Happy weekend, guys! Hope you’ve had a good week and have some relaxing weekend plans. Myself and Duncan are celebrating our 9th anniversary this weekend, which is halfway between when we met at Halloween and our first date, almost a week later.
We met at my friend’s Halloween party. Duncan was dressed up as a zombie from Shaun of the Dead (a film I hate!!) and I wasn’t dressed up at all. My brother, whom I was planning to meet up with that evening, bailed out on me due to a tube strike (we used to live in London back then) and so that’s how I ended up attending the party in my neighborhood at the last minute (thanks, Bro!!). We talked to each other the entire night and went home with happy butterflies in our stomach.
And the rest is, as they say, history. 9 years, man!! It’s a long time!! We’ve been through a lot in the last few years, but we are still grateful to have each other in our corner and that counts for a lot. And we still make each other laugh and laugh at each other sometimes too, so there is a lot to celebrate. The mundanity of the day-to-day has not stamped it out of us yet 😉 .
On a less of a soppy note, I hope you are coping with the number of pumpkin recipes I am throwing at you these days (I’ve warned ya! 😛 ). Today on the menu, an American classic twisted and once removed… You know that strange qualifier describing a relative as ‘once removed’? It always makes me laugh, what a peculiar way to describe blood relations…
Well, my pies are distant cousins of the original thing. Firstly because they are miniatures and secondly because they are vegan. And not only that, the filling is mostly made up of good for you wholefoods, but it’s not like you would ever guess… My absolutely non-vegan neighbour was in raptures about them and I don’t think he still gets that they are vegan or what that actually means.
They came about by a complete fluke. I was planning to make something else (heroing pumpkin too) but my heart wasn’t quite in it and I felt like the recipe was possibly too complicated, so I abandoned it altogether. Then I went into a blind panic as I had nothing to share with you (and no strong prototype either) when I suddenly remembered about it being pumpkin pie season and these bad girls (girls can totally be bad too, trust me!) I made a while ago. As both desserts feature a custardy centre, I decided to apply the learnings from that recipe to this one and I nailed them! I was ecstatic! I hope you’ll love them as much as we did.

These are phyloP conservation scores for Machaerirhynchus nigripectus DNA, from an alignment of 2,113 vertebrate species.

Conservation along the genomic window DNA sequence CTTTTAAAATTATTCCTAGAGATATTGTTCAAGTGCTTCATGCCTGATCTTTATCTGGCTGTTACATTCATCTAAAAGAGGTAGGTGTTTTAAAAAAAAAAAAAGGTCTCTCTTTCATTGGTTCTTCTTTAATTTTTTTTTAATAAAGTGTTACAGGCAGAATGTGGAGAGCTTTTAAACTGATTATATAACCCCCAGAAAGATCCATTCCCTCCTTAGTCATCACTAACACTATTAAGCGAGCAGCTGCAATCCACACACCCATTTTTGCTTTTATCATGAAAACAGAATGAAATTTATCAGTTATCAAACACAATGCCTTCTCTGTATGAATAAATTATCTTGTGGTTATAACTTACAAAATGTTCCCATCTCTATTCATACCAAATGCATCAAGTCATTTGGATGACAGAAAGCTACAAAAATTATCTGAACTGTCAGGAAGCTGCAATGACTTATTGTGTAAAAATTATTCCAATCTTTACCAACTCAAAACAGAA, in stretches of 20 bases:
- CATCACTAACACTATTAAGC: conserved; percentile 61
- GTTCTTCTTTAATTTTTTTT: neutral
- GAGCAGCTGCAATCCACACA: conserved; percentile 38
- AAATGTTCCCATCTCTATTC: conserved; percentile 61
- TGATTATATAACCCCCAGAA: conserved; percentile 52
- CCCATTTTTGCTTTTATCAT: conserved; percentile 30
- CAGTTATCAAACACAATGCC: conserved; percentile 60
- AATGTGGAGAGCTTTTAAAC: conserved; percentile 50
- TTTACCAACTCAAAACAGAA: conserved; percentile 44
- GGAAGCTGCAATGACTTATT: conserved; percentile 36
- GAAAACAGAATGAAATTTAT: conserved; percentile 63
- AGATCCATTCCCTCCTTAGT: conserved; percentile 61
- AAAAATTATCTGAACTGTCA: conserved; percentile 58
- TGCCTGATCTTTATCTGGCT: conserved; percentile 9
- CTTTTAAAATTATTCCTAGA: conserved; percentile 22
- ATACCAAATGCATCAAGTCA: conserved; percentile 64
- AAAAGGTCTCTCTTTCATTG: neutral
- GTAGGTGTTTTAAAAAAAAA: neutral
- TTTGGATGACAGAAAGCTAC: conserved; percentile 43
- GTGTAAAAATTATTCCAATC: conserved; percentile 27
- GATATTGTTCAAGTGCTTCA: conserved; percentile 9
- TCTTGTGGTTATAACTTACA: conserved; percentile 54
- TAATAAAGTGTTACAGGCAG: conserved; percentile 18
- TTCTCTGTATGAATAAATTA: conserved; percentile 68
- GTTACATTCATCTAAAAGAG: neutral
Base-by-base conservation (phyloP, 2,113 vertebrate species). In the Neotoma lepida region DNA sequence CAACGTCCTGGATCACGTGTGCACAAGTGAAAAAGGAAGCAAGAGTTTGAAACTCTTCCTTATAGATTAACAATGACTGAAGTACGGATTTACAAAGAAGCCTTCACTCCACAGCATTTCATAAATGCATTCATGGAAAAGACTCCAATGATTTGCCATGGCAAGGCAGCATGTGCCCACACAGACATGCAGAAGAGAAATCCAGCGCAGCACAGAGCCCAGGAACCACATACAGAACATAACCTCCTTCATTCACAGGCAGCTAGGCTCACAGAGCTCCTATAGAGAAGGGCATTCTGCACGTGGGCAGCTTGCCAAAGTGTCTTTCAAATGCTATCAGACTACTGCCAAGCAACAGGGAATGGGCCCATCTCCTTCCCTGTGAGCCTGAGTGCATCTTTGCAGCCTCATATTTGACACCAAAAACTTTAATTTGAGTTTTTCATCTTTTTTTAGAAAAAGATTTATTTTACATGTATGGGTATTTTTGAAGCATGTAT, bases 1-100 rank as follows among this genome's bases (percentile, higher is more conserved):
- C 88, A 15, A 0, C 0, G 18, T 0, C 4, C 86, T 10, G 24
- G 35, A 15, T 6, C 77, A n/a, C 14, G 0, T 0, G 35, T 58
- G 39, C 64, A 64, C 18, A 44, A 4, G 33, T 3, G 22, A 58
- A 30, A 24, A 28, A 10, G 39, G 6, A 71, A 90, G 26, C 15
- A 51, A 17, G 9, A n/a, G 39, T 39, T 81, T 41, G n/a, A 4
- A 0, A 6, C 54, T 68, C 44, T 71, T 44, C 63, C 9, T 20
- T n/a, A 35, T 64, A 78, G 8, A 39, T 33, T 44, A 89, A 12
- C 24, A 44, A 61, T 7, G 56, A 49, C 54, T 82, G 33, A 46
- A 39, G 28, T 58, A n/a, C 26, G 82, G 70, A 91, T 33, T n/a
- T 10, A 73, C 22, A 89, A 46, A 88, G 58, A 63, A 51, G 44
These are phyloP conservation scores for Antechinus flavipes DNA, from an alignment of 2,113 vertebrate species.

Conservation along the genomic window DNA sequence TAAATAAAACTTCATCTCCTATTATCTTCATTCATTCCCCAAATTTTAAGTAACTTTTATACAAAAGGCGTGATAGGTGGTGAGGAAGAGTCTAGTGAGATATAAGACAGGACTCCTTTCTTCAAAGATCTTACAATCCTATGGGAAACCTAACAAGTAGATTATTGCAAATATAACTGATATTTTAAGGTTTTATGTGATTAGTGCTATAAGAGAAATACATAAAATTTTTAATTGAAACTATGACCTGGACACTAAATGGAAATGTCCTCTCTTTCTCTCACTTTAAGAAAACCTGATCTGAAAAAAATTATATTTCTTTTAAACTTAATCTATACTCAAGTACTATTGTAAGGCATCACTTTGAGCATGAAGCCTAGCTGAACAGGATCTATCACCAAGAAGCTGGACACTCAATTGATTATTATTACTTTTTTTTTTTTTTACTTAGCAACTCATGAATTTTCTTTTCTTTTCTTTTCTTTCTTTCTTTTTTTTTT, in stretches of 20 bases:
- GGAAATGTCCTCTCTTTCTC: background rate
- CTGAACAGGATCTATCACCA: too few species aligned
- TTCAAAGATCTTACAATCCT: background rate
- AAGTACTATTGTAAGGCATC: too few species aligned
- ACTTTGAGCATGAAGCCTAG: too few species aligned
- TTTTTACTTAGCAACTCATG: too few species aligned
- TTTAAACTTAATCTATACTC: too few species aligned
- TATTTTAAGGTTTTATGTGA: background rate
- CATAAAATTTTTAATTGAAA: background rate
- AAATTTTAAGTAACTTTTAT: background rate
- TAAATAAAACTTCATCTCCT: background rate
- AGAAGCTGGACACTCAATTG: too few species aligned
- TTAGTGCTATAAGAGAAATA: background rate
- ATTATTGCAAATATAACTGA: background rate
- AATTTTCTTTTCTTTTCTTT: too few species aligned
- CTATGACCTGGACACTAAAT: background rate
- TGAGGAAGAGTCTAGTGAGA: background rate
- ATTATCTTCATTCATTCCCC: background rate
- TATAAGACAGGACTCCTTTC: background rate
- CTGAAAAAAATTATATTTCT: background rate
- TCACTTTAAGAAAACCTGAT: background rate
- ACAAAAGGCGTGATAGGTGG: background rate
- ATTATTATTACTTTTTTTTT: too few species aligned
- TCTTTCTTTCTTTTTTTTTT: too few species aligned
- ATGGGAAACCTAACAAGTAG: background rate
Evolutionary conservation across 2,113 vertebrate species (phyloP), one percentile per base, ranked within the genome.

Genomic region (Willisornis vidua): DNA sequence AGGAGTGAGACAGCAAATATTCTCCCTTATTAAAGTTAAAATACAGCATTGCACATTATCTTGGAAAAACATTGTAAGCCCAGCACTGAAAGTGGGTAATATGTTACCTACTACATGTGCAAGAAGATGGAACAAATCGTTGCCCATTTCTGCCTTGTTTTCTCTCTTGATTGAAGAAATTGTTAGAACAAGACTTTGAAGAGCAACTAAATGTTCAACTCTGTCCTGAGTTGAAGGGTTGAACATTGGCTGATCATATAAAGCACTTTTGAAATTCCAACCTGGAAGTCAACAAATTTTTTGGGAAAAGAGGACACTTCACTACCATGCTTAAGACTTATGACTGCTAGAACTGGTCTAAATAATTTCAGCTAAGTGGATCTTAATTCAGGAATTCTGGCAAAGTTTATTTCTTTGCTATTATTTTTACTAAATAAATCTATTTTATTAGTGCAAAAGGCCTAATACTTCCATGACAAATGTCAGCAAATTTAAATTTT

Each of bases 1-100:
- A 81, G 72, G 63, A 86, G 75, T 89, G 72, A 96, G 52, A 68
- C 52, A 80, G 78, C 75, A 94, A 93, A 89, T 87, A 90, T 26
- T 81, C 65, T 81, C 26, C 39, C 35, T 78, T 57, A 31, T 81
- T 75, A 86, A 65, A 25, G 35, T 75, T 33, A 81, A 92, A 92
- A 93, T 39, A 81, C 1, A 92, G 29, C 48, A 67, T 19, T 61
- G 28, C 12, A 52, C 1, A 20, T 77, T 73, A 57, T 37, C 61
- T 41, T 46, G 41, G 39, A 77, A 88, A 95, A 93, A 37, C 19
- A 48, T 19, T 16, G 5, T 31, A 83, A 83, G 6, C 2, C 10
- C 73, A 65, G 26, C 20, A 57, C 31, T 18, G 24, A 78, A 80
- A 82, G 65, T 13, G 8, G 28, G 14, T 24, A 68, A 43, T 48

PS: If you make my vegan pumpkin pies, don’t forget to tag me on Instagram as @lazycatkitchen and use the #lazycatkitchen hashtag. I love seeing your takes on my recipes!
- makes: 4
- 120 g / 1 cup all purpose flour OR GF all purpose flour mix (I used Dove’s Farm)
- 1 tbsp maple syrup or icing sugar
- a pinch of fine sea salt
- ½ tsp xantham gum (for GF version only)
- 3 tbsp mild oil OR softened mild coconut oil
- 120 ml / ½ cup pumpkin puree
- 2 tbsp smooth almond butter
- 50 g / 1.75 oz firm silken tofu (I used Clearspring)
- 60 ml / ¼ cup maple syrup
- 1 tbsp tapioca starch (or cornstarch)
- 1 tsp vanilla essence
- ½ tsp cinnamon
- 1/3 tsp ginger
- 1/8 tsp nutmeg
- a good pinch of cloves
- a good pinch of fine sea salt
- thick dairy-free yoghurt or whipped coconut cream
- Place the flour, icing sugar, salt and xantham gum (if using a gluten-free flour mix that does not contain it already) in a large bowl. Mix well.
- Add the oil and incorporate it into the flour with a fork until all the flour is coated in oil and resembles little pebbles. If using maple syrup instead of sugar, mix it in with the oil and add them to the flour together.
- Slowly trickle in some cold water, start with 2 tbsp (or less if using maple syrup) and add more if needed, but proceed with caution, adding a tiny bit at a time.
- Bring all the dough together, but do not knead if you are working with gluten flour (overworking the dough will make the pastry tough). Form the dough into a ball and refrigerate for about 30 minutes.
- Remove the dough from the fridge and let it sit at room temperature for about 5 minutes.
- Divide the dough into 4 parts. Roll each part into a ball, flatten and roll it out flat between two sheets of baking paper to prevent sticking. When it comes to gluten-free dough, you may find it easier (I did) to simply mould it to the inside of the tart tins with your fingers.
- Line the tart tins with the dough and trim the excess pastry off with a knife. Pierce the dough-lined pastry cases with a fork and refrigerate them while the oven is heating up.
- Heat up the oven to 160° C / 320° F fan forced (180° C / 355° F no fan) and cut little squares of baking paper a touch bigger than your tart tins.
- Remove the dough from the fridge, place a square of baking paper inside each tin and fill with baking beads (or dry beans). Blind bake for 15 minutes.
- Carefully remove the beads and the baking paper inserts and return the tins to the oven for another 10 minutes. Remove them from the oven and set aside.
- Place all the filling ingredients in a food processor and blend until super smooth.
- Divide the filling between the pre-baked pastry cases.
- Bake at 160° C / 320° F fan forced (180° C / 355° F no fan) for about 18 minutes, until the edges look set but the centre can still be a little soft. Cool them completely before decorating.
- Once cool, dot with thick dairy-free yoghurt or whipped coconut cream and dust with cinnamon.
NotesThese are the mini tart cases I used.
You can also make one large 26 cm / 10 cm diameter tart instead. To do that, double the amount of pastry and triple the amount of filling and remember to adjust the baking time too.